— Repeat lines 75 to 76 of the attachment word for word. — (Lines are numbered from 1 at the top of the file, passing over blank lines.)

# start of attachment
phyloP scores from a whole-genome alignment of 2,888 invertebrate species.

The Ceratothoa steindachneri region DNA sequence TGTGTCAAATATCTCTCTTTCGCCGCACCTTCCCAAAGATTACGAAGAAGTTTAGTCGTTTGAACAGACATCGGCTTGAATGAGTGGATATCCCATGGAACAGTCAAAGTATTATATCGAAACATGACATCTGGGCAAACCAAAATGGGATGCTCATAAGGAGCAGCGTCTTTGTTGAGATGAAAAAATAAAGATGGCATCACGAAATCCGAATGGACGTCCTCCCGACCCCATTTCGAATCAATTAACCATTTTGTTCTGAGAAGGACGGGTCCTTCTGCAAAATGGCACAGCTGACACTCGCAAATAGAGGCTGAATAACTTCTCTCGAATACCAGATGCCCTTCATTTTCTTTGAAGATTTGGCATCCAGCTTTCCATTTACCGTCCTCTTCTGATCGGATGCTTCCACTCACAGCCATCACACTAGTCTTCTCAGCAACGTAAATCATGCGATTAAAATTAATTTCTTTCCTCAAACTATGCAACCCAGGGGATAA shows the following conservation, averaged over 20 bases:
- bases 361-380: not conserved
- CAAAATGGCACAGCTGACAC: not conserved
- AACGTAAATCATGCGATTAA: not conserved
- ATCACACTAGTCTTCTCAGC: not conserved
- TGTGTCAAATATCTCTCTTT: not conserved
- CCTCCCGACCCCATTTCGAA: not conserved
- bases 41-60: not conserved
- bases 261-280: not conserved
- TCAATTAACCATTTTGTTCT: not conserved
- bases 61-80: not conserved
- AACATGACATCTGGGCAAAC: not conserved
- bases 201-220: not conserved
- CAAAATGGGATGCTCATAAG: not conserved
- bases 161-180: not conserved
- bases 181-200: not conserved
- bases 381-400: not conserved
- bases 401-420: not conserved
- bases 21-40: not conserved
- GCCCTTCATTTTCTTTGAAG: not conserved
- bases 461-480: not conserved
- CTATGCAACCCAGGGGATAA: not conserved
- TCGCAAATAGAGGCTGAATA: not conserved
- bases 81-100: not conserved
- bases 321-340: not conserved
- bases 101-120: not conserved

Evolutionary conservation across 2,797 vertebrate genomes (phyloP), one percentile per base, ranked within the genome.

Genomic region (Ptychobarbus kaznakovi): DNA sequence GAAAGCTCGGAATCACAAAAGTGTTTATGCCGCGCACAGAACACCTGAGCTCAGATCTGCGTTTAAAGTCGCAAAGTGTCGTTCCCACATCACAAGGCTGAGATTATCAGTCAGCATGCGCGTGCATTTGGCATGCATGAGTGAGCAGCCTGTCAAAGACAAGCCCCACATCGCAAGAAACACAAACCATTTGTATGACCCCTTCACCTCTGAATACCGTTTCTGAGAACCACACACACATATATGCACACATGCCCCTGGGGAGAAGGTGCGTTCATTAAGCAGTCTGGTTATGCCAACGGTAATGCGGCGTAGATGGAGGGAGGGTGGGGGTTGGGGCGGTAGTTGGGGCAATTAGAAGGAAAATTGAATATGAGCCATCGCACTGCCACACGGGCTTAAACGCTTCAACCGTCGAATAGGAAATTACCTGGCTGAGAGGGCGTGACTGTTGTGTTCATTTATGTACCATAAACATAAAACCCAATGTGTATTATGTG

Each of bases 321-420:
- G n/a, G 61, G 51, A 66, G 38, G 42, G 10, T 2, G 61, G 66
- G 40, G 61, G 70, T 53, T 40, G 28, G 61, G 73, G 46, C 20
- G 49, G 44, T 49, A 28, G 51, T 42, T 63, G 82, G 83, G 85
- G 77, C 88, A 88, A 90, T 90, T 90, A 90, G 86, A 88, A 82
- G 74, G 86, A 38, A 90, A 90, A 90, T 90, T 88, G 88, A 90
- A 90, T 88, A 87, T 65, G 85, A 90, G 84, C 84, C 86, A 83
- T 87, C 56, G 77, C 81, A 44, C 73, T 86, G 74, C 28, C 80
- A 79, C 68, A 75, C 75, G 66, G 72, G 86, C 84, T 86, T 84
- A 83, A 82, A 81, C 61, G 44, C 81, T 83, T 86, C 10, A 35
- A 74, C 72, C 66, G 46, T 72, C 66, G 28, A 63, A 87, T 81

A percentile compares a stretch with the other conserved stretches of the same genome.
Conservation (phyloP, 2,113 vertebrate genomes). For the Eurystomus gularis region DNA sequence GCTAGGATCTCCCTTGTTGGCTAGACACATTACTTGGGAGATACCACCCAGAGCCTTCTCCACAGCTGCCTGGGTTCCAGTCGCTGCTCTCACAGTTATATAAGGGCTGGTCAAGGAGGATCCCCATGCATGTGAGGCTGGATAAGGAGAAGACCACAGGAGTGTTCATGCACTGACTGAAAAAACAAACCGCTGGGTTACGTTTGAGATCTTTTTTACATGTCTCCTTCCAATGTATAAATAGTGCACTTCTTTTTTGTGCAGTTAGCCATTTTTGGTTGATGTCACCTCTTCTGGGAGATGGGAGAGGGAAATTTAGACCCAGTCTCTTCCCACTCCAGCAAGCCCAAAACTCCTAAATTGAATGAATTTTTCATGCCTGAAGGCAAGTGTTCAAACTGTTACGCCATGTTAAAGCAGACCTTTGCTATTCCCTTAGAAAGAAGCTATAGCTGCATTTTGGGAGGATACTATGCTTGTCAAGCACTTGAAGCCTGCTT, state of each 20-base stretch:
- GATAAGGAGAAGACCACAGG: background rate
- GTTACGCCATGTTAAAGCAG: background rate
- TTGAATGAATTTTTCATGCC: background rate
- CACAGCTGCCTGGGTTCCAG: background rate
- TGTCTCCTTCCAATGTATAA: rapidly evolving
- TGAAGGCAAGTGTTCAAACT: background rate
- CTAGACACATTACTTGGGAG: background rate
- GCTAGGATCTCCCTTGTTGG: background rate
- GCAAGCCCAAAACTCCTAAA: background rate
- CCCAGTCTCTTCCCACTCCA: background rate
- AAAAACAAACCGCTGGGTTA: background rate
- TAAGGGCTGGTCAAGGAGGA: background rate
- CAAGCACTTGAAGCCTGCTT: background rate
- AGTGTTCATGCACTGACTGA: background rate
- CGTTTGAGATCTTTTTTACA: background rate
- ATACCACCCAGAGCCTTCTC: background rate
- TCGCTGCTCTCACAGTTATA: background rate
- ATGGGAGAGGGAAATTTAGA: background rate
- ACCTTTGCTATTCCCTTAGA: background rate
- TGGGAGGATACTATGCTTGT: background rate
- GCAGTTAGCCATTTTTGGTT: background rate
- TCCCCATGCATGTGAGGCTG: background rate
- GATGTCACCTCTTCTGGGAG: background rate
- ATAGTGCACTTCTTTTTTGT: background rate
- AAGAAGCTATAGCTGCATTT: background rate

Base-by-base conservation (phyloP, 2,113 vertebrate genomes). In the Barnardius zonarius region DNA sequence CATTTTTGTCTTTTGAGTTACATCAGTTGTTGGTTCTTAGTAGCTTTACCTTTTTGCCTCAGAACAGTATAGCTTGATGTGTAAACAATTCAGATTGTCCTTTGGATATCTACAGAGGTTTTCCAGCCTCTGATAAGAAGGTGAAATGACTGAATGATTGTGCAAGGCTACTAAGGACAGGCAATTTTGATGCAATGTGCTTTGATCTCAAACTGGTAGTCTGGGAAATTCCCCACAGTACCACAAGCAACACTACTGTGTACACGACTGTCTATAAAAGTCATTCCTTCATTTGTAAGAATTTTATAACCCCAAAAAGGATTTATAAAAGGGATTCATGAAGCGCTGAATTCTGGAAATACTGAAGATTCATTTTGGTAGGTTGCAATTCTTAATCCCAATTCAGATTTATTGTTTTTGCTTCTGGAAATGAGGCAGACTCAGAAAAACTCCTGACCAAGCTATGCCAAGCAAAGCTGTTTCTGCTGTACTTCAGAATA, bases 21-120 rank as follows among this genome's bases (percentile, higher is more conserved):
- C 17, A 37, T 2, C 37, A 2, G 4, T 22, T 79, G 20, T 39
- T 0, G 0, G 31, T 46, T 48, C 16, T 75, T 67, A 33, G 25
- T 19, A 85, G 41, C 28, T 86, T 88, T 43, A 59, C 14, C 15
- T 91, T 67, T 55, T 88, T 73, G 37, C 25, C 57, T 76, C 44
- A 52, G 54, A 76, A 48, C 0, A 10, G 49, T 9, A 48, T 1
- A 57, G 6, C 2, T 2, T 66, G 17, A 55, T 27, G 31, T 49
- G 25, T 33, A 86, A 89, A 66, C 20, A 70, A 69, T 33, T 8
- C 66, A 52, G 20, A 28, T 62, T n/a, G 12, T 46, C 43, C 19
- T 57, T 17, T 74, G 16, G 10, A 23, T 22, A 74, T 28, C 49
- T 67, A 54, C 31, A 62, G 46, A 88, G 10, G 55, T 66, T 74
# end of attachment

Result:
- G 25, T 33, A 86, A 89, A 66, C 20, A 70, A 69, T 33, T 8
- C 66, A 52, G 20, A 28, T 62, T n/a, G 12, T 46, C 43, C 19